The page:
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Abilene Slim SASS 81783

Transporting Troops Overseas

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I saw this article this morning about the luxury liner SS United States. (link below.) It was a dual-purpose ship and could be converted in a single day to transport 14,000 troops. Which leads to my question to all you vets who have been deployed overseas within the last 10 or so years.

 

Did you fly, or travel by ship? Given the large amount of heavy equipment and large troop numbers, I would think some of you traveled by ship, but maybe it's not done that way now?

 

By contrast, when my dad was in the Navy and were stationed in Japan in the late '50s, my mom, sister and I got there by troopship along with the other Navy and Marine personnel.

 

Anyway, my mind is wandering a bit as I'm snowed in today. :)

 

http://www.palmbeachpost.com/news/nation/preservation-group-is-new-ss-united-states-owner-1224856.html

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My Dad reluctantly talked about four troop ship rides he got for free in the 40's. Worst food, worst experience he EVER had. Worse than riding into action in a glider, he would say. He never would eat spam the rest of his life, after having it on the ships.

 

Good luck, GJ

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Guest Chief

As a young man age 9, me my sister and mother went to germany in Jan 1947. second boat load of dependents to get there, dad a pilot had been stationed in Berlin after being in the CBI theater. from 47 to 53 we made the crossing 3 times by ship and last one by air. I know all about SPAM, would rather starve than eat it. Chief

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Transporting troops by ship is expensive and slow. Nowadays the huge cargo planes have taken over the duty and occasionally commercial charters.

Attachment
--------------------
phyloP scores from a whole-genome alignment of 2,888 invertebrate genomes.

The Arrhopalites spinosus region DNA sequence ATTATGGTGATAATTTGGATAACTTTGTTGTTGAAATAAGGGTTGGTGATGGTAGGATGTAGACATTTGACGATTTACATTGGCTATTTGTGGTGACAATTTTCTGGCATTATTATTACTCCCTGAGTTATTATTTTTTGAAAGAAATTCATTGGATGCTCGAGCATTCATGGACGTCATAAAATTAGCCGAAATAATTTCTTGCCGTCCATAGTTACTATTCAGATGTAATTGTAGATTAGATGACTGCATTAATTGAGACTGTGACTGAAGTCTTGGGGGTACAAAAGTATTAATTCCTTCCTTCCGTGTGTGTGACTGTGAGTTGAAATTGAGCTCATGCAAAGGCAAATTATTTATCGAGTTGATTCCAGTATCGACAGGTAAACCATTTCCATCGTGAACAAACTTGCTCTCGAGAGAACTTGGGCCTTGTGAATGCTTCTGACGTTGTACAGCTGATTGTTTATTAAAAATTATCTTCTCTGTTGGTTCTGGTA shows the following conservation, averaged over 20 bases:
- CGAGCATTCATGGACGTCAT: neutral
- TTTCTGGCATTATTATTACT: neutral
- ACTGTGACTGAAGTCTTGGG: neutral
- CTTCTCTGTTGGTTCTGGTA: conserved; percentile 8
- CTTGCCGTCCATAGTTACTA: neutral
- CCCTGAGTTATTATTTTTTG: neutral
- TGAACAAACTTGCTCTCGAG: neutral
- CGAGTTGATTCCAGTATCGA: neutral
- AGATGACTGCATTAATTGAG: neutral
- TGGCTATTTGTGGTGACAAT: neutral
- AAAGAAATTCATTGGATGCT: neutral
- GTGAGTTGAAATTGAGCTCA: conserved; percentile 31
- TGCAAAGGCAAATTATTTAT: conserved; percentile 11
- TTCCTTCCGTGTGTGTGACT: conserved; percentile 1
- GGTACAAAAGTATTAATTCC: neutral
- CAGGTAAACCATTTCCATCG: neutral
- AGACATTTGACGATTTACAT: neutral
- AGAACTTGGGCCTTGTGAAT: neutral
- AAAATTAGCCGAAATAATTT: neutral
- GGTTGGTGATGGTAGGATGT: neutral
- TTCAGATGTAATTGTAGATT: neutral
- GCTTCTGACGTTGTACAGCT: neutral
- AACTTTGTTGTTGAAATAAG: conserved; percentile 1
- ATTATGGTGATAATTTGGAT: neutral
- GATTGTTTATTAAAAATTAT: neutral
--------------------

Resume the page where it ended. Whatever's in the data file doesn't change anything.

In the 40s it was necessary to move hundreds of thousands of troops to several different theaters of operations. Today a typical troop movement is Brigade sized.

And Afghanistan has a sever shortage of deep water ports. ;)

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The current method is to move most equipment by ship with only a very small number of Soldiers on board to safeguard it (really small, like 3-4 Soldiers per battalion). Troops move by airplane, most of which are commercially contracted. There is an airline whose name is World Air, I think, that gets most of the contracts for that. Very few Army personnel move by military aircraft because they're mostly dedicated to hauling Air Force personnel / equipment.

 

One could move some equipment by air, but it's astronomically expensive. There is one Air Force plane that can haul a tank, but a tank weighs 70 tons (yes, 140,000 pounds!). Imagine the fuel bill, and having to refuel numerous times in the air. Nope, equipment is still hauled by ship.

 

I'm speaking only for the Army here, because that's all I know.

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Guest Copper Mart

Let's see..... Of the many ocean crossings in the service of Uncle Sam, I traveled by troop ship, DC6B, 707, DC8 and 747. The north Atlantic (USNS General S.D. Sturgis) during the first week of March is an experience. Whales, dolphins, green water over the bow, etc., and I won a carton of Lucky Strikes playing bingo. The plane trips were totally uneventful apart from getting a glimpse of a U-2 taking off in the Azores (1961).

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And Afghanistan has a sever shortage of deep water ports. ;)

 

Sorry Bob. You're correct that Afghanistan is landlocked. However, the ship movement is going into another location that has been in the news a lot recently (not Egypt), and then flown. The primary mode of movement is still ship due to cost.

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My Dad made the Pacific crossing from California to Korea and back for the Korean War on a troop ship. He was an Army Capt. and was in charge of the embarked troops. As such, he got to share a stateroom with one of the ship's officers and eat in the wardroom. He didn't have a whole lot to say in the way of complaints (and not a word about Spam!).